Parker is short of cash and pissed. He knows where he had hidden a stash and takes Grofield, the actor/theater director/thief along to help retrieve it from a carnival ride where he had hidden it several years before. Problem is that the money is gone so suspecting it was found by a local mafia boss, Frank Lonzini, he decides to get it back.

Unfortunately, Parker and Grofield find themselves in the midst of a mob leadership fight. All they want is to get their money back and leave town, but event
Jul 21, 2016 rated it it was amazing  ·  review of another edition
This book is great! Intended as the last Parker book, Butcher's Moon is by far the longest and best of the original 16-book series. It brings in elements from past stories, and thereby makes the Parker-verse a more cohesive whole. There is quite a bit of humour in there, too, which is surprising. Many characters are 'brought back' for a final go-round: Wycza, Devers, Ducasse, Wiss & Elkins, Webb, Handy McKay, Grofield, Mackey*, and more.

It is a direct sequel to Slayground, which should be re
Sep 25, 2007 rated it it was amazing
My god, this is one of the best heist novels ever, and it's also my favorite Stark of the bunch. But here's the thing: you can't read it first, or it will make no sense. It's a "greatest hits" book of Parker's capers. It has to be the last, or just about the last, book you read in the original series prior to Comeback. And that's really all I can tell you about it, lest I ruin any of the surprises.
May 05, 2011 rated it it was amazing  ·  review of another edition
Someone stole Parker's money and he wants it back.

I guess this was the Parker novel to end all Parker novels. Double the length of the previous novels and double the action.

This is sequel to Slayground, in which Parker doesn't have his money stolen--yet. But things happen when you stash money away for two years.

This and Slayground together make up my favorite Parker novels.
Jun 26, 2016 rated it it was amazing
Mar 19, 2015 rated it really liked it  ·  review of another edition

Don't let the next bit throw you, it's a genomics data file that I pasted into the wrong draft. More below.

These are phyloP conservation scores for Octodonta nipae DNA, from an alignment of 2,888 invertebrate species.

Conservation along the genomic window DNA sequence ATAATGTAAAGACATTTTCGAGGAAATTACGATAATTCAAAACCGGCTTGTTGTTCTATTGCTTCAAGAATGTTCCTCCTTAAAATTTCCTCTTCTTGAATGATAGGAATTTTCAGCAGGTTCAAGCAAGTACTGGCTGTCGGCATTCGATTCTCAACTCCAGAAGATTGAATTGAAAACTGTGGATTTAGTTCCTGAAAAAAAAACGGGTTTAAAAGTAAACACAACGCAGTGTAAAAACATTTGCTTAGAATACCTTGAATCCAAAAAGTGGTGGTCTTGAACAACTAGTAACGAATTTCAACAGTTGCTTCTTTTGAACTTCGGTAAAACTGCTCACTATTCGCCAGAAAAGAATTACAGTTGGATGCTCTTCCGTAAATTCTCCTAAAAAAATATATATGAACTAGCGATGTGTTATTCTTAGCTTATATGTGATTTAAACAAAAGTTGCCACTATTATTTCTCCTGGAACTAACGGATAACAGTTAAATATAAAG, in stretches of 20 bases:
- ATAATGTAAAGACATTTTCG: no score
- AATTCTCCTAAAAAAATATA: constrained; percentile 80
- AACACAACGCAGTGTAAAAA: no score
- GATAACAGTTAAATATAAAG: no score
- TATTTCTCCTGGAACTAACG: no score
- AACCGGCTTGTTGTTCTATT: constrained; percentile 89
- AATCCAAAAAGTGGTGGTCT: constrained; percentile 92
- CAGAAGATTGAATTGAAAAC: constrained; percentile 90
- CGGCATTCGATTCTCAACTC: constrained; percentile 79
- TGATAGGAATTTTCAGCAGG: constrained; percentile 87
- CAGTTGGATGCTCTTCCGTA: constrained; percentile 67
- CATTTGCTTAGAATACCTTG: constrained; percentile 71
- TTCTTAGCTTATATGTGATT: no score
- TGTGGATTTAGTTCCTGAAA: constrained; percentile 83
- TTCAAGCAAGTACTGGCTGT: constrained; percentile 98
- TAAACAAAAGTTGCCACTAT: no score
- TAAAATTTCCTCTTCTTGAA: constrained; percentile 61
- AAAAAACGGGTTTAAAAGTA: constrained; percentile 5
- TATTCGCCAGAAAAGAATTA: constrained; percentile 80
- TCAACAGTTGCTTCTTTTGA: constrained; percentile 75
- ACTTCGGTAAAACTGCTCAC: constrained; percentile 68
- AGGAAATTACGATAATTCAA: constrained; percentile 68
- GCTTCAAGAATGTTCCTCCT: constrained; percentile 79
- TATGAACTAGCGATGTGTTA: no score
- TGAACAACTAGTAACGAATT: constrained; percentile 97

Voy a tener que crear una sección en Goodreads de ediciones añejas de género negro cuyas traducciones son un crimen peor que el que se narra.
Mar 15, 2018 rated it it was amazing
Shelves: noir-crime
Parker, book 16. If you haven't read any of the series, you should start with book 1, 'The Hunter'. I would suggest reading the first 3 at least before this one. You should definitely read Slayground before reading this for the backstory. I've listened to that one about 5 times so far.

I'm so in love with this series. Parker is a professional heist man. He specializes in heists that separate institutions from their money. Armored cars and the like. Parker is quiet, smart, calculating, and persis
Douglas Debner
Jun 29, 2017 rated it it was amazing  ·  review of another edition
Master criminal Parker has hit a string of bad luck, like a recent additional alarm installed on a jewelry store foiling the job. So Parker decides it is time to collect cash he hid while making his escape from a job two years ago. The local crooks and their dirty cops were the ones trying to take down Parker 2 years ago because they wanted the cash for themselves. Still Parker found a safe place to stash the money. So, when Parker returns to find his money missing he knows it could only have be ...more
Feb 11, 2018 rated it it was amazing
Shelves: series, mystery
This was so good! Parker gathers up most of the characters from the previous books in this series for a big finale to recover the money that he'd left in an amusement park from an earlier caper. Things don't go smoothly (imagine that!) and Parker has to resort to some unusual measures to attempt to recoup the money. This is Parker at his absolute best and does an excellent job of tying together this portion of the series. I'm really looking forward to the next book following a 20-year hiatus.
Feb 01, 2018 rated it it was amazing
Best Parker novel!!
Feb 05, 2018 rated it it was amazing
Another great Parker Novel. I will read more of the series.
Alex Gherzo
Jan 04, 2014 rated it it was amazing  ·  review of another edition
Butcher's Moon is the last of Richard Stark's initial Parker run and it's a suitably epic finale. While a few chinks in the armor keep it from being one of the best in the series, it's still a great entry and a worthy finale should it have worked out that way (luckily, it didn't).

After walking away from his last several heists empty-handed, Parker returns to Tyler, the town where he had to leave behind his swag in Slayground, to collect his money. When it's not where he left it, Parker informs
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Parker (1 - 10 of 24 books)
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“I'm only the messenger!"
"Now you're the message", Parker told him and shot him.”
“You don't have any claim on the money, and there's no proof I ever saw or touched or spent a dollar of it. You want to take me to court?"
"You're in court right now," Parker said.”
More quotes…